Whatever your allegiance, the outcome of this game will rely heavily on the strategy of these two coaches, and their staffs. Each will be looking to exploit areas of success from last season’s matchup, and addressing areas of weakness. This will ultimately lead to the battle at the line of scrimmage. In order for San Francisco to be successful offensively they must run the football, as they did last season. The 49ers boast one of the biggest offensive lines in the NFL, and often add extra blockers as tight ends and fullbacks to support their power run game with Frank Gore. The Lion front seven limited Steven Jackson to pedestrian totals in week one, and must do the same to Gore. If the 49ers have success in the run game it opens up their entire offense, and simplifies the decision making process for Alex Smith, as was evident against the Packers. San Francisco attacked the Green Bay linebackers with a heavy dose of play-action in order to slip crossing routes behind them. If the Lion front seven can limit Gore without dropping a safety into the box, Smith will be forced to make actual reads, go through his progressions, and ultimately make mistakes. If the Lions have to commit extra defenders to the box for run support, Smith will be able to pick apart the Lion secondary in single coverage using play action and short routes. In many ways, the Detroit front seven must play a stellar game in run defense in order to slow down Alex Smith and the 49er passing attack.
The battle at the line of scrimmage will be paramount for the Lion offense as well. It is common knowledge that the Lions can’t run the ball effectively, and that the 49ers play the best run defense in the league. The success of the Lion offense will depend on pass protection. For obvious reasons it is pertinent to keep Matthew Stafford from getting hit, but in this matchup hurries can be just as effective as sacks for the 49er defense. The SanFrancisco secondary plays a very physical style of football, jamming receivers at the line of scrimmage, and counting on the pass rush to force quick releases. This leads to disrupted timing, and ultimately turnovers. The 49ers have found success in forcing short completions due to the fact that they are the best tackling team in the NFL. Matthew Stafford has to play much smarter than against the Rams, and be patient. The 49ers win by attrition, slowly wearing down their opponent. If Stafford can be patient enough to take what the defense is giving, opportunities for big plays will present, and the Lions will be able to strike. If he becomes impatient and tries to force the ball down field, the result will be similar to the first half of last week’s game.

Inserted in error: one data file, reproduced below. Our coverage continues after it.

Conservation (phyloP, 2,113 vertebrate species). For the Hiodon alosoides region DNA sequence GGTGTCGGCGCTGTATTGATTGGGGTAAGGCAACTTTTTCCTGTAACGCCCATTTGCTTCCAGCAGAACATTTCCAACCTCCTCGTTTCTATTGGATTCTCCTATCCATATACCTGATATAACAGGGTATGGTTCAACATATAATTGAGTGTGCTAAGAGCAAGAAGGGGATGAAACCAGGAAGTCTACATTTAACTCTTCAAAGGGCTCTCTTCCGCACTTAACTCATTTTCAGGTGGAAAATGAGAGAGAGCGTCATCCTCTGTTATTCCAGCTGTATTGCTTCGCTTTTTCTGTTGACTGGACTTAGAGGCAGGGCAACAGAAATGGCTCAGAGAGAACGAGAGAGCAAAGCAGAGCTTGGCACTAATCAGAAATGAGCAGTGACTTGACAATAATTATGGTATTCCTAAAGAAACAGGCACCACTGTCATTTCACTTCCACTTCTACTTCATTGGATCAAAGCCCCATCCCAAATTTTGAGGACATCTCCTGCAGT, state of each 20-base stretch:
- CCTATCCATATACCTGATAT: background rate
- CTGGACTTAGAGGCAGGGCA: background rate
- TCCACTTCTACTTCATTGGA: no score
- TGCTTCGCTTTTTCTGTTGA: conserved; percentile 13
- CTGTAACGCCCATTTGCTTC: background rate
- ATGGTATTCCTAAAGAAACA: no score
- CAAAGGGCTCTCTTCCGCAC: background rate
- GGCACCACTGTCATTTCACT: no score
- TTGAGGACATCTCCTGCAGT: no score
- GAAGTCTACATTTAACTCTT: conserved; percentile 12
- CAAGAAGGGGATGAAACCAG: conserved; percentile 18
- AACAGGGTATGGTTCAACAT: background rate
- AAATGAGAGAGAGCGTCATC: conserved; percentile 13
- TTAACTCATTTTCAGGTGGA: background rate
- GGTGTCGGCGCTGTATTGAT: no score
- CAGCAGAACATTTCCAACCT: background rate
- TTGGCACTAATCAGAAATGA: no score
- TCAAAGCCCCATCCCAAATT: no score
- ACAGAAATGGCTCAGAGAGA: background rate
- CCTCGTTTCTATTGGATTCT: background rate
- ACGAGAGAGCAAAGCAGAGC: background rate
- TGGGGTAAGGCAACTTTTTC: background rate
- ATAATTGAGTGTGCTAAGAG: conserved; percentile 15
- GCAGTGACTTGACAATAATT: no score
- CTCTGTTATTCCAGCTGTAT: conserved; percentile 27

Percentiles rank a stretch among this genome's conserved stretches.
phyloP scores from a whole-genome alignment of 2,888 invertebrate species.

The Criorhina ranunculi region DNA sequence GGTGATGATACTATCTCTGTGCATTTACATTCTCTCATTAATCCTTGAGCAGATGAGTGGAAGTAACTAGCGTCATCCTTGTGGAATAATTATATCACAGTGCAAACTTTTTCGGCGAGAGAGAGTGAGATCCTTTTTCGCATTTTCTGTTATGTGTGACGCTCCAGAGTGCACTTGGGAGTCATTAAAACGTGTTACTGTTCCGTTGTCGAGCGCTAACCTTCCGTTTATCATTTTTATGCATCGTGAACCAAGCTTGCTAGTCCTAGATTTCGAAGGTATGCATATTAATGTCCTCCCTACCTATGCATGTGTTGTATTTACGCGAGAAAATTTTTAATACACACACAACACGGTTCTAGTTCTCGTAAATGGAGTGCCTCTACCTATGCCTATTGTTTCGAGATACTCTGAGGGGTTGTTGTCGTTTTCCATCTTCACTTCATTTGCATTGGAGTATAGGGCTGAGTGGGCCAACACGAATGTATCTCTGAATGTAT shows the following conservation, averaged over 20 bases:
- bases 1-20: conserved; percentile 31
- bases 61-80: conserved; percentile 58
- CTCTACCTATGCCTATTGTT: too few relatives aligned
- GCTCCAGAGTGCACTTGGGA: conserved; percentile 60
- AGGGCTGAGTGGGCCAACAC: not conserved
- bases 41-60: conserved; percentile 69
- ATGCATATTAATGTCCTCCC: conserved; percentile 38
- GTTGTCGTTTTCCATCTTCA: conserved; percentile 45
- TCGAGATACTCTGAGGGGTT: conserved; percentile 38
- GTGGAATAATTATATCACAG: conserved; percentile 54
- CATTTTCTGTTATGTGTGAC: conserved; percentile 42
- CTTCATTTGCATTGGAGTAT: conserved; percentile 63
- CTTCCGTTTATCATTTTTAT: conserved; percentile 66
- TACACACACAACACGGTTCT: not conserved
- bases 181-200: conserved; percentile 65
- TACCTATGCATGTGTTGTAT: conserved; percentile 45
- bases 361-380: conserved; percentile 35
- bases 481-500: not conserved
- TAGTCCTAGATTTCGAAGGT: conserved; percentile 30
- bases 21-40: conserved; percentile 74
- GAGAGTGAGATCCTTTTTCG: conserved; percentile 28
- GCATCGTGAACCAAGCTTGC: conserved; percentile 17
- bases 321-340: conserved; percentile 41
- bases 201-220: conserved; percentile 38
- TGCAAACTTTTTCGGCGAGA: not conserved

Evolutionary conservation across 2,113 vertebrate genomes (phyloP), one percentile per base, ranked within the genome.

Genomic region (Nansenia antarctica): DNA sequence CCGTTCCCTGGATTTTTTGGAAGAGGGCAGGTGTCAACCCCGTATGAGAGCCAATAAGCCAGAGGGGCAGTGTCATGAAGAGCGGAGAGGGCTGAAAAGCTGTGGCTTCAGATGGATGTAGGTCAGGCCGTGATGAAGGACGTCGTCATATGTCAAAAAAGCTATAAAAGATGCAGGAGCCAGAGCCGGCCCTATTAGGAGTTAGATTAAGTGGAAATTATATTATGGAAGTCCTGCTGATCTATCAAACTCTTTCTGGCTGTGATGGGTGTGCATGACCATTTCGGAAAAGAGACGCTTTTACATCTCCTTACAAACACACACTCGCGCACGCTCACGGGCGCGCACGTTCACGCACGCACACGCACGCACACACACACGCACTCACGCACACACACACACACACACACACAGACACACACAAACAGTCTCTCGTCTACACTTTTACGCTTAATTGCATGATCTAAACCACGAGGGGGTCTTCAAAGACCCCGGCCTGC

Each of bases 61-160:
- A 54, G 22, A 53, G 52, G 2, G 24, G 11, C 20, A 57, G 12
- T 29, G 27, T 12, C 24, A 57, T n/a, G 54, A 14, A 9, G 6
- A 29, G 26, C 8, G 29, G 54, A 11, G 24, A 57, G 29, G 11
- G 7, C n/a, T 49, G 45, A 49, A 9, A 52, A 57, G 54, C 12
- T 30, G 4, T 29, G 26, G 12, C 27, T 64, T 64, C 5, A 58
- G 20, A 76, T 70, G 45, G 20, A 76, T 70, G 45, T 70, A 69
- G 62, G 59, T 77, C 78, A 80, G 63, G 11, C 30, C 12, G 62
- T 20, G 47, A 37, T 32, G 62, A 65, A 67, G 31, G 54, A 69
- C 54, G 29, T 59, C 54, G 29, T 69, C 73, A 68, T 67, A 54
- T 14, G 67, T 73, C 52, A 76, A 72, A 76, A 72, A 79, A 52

The outcome of this game will rely largely on the passion of the two coaches, and their ability to motivate their teams. This matchup last season was arguably the most physical football game of the year, and that will likely carry over into this weekend. This is a game that will be won on the interior, with sweat, muscle, and pain. It will be the type of football game that differentiates being hurt from being injured. Whichever team wins this contest will have to be hungry, aggressive, and downright nasty, as each takes on the mentality of their leader.